Let's peel back the proverbial onion one more layer.

Both the signing of the deed and the publication of the Notice to Creditors require the involvement of a Personal Representative. Keep in mind that naming someone your Executor or Personal Representative in your Will does not actually give them authority to act on your behalf. Naming someone in your Will is more like a nomination than an appointment. The only way for that person to gain the legal authority to handle your affairs is for them to open a probate file with the court, submit an application to serve as your representative, and be approved for the job by the court.

All of this adds up to say that, even though title to the real estate vests in the heirs immediately upon the death of the property owner, there still has to be a probate file opened in the county of residence of the deceased in order to sell the property within two years of the date of death. Even if the real estate is all there is and no other asset exists that would require a probate action, there still has to be a court file opened. Otherwise, the sale of the property will be void.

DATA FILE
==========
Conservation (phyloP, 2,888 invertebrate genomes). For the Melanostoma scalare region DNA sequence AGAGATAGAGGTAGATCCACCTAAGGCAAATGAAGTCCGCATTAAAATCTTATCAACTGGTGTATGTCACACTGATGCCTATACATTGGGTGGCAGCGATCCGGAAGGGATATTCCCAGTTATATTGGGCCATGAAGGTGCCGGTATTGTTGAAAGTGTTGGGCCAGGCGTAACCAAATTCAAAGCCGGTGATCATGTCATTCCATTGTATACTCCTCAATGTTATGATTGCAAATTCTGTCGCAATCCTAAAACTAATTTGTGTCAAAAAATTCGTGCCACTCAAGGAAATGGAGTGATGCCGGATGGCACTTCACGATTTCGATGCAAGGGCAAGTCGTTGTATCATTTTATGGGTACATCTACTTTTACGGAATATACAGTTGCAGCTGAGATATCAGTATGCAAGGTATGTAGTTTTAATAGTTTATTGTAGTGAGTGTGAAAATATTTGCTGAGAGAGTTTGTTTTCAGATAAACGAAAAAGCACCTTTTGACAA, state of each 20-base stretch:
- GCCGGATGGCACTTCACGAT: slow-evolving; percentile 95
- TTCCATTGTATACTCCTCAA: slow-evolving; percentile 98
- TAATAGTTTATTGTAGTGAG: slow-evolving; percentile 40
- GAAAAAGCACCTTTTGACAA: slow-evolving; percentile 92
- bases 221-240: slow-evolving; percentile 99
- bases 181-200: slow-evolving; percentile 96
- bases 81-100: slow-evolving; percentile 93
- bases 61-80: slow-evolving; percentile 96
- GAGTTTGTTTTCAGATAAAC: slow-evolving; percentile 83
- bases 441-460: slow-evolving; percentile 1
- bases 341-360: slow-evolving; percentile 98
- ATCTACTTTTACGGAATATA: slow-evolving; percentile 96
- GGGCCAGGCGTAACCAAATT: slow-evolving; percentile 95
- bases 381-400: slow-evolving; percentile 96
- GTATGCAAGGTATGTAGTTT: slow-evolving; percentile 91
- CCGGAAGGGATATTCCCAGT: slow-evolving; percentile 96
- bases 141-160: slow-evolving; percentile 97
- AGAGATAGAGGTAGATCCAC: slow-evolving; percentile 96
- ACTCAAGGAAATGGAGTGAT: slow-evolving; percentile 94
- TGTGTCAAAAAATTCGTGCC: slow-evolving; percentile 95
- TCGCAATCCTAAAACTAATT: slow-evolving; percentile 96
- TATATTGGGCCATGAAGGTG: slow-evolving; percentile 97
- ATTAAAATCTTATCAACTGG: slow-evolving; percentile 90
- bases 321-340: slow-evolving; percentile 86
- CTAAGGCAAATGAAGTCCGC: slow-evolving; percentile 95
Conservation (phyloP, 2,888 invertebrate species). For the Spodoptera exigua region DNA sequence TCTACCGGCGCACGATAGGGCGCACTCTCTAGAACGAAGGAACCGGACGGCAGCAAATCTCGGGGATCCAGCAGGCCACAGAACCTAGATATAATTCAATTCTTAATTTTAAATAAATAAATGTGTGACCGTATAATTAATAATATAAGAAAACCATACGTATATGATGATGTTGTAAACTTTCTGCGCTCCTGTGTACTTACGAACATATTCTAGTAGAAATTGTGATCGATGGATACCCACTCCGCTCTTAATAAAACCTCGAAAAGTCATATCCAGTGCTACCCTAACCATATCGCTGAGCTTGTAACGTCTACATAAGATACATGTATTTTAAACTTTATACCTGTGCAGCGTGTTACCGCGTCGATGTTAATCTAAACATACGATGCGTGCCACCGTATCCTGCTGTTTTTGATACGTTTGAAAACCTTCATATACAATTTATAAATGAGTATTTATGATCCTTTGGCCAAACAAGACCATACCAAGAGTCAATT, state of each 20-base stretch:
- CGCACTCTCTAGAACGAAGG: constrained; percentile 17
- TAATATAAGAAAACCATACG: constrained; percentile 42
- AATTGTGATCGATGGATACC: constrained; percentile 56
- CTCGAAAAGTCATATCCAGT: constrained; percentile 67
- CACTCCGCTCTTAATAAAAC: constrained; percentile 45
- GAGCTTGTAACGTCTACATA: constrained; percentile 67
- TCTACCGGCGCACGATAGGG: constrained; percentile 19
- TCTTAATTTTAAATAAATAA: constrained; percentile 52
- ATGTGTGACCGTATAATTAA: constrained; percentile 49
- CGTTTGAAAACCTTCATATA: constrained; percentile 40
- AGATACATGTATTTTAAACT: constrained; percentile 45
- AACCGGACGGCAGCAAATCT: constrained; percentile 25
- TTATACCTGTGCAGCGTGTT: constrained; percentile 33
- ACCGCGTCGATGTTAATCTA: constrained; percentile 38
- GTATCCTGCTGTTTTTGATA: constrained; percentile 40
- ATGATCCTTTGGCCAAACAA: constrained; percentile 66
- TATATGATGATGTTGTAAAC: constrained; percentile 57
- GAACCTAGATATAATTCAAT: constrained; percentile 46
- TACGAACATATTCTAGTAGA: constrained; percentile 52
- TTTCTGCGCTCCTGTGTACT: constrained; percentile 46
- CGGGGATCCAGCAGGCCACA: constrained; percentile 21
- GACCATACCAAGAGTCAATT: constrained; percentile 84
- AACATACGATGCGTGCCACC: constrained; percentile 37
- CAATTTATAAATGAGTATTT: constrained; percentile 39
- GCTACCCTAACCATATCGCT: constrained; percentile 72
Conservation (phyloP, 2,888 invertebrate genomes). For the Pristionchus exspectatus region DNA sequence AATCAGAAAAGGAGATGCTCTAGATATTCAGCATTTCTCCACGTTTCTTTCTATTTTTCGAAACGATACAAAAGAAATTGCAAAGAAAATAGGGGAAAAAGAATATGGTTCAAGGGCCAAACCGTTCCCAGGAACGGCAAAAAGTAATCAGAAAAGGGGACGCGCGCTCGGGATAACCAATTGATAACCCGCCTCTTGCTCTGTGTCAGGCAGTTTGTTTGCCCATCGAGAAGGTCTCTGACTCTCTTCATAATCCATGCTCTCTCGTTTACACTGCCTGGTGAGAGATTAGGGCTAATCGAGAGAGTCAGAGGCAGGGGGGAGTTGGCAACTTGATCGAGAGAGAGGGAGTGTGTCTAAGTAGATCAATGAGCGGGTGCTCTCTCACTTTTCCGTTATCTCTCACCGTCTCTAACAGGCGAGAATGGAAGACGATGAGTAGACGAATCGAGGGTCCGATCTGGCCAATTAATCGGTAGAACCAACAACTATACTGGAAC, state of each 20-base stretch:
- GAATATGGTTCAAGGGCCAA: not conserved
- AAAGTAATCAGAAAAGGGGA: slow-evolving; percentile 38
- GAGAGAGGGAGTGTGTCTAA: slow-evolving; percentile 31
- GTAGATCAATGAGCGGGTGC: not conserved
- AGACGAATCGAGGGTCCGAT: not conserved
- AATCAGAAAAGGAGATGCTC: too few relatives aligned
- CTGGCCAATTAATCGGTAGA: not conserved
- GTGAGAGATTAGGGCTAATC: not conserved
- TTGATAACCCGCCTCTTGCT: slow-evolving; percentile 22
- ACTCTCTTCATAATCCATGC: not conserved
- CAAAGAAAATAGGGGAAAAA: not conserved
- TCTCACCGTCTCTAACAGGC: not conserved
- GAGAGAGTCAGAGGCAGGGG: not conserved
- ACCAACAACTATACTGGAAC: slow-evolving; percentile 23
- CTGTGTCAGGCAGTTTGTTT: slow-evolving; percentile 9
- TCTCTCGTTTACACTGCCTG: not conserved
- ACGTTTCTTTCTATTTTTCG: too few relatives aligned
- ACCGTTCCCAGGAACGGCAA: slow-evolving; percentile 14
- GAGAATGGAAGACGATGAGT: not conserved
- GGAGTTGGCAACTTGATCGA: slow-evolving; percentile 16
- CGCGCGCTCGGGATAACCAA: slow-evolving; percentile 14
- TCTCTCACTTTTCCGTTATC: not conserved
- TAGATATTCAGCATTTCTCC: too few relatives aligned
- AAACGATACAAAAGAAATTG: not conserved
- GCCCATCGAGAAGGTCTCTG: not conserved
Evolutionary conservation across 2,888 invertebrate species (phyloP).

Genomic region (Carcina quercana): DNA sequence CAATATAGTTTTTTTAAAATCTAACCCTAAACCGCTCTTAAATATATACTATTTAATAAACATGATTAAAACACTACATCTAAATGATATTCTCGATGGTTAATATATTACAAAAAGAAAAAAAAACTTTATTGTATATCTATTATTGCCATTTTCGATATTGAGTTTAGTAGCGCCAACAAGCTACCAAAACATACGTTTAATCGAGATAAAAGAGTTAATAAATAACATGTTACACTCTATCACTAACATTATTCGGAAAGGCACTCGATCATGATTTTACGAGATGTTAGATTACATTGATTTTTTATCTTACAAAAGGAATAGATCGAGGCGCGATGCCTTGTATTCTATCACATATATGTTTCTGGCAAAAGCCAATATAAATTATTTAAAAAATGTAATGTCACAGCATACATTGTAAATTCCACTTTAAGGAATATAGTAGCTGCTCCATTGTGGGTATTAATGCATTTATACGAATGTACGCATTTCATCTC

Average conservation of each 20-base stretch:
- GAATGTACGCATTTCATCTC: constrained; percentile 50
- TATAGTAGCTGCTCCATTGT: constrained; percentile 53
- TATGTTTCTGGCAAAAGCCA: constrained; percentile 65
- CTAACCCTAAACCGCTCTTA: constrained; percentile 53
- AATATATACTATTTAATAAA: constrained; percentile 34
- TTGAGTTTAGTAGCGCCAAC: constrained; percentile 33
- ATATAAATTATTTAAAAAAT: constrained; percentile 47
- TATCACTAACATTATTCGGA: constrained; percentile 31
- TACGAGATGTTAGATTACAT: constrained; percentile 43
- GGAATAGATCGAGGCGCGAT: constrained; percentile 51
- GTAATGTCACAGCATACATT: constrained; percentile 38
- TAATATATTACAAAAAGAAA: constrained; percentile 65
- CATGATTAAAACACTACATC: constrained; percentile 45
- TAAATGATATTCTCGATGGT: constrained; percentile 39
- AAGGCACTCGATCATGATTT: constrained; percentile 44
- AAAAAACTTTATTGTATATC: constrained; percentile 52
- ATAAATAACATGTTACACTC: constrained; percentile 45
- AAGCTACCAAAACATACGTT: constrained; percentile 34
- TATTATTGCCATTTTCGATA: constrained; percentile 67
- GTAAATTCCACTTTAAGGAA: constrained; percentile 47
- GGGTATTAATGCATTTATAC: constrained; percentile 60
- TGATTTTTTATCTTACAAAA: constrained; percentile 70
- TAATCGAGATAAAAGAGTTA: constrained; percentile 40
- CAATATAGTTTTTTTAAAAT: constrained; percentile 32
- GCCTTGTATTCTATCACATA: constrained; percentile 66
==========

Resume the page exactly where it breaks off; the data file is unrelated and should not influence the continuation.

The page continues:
We do a lot of work with attorneys from other states in situations where a resident of their state dies owning property in NC. It is not always easy for the out-of-state attorney to understand that the deceased's family members cannot just sell the Oak Island beach condo or the Blowing Rock mountain cabin. It can also be frustrating for the family to be forced to open a probate file here in North Carolina after they have already born the expense of probate in the home state (this is an area where trusts can be extremely helpful). Yet, if the family jumps straight to a sale without satisfying the requirements of the two-year rule, then that sale is void. The family's only other recourse is to sit on the property until two years have passed since the property owner's death and then engage in a sale.

The sale of real estate after someone's death is best described using Churchill's famous words, "It is a riddle, wrapped in a mystery, inside an enigma." The key to solving this particular conundrum is to consult with an attorney prior to any sort of sale to make sure you have met all legal obligations. The oldest case we have in the firm right now has been going on for about 6 years, and that's because there was a sale 25 years ago that was void and we're still trying to untangle it! Believe us, these problems do not go away or get better in time!

The 2-year rule may be a weird quirk in North Carolina law, but it can seriously mess things up if you don't know about it. It can also get extremely complex if there are subsequent deaths in the line of inheritance since each death brings with it its own need for a probate action to allow for the appointment of a Personal Representative to handle the requirements under the rule.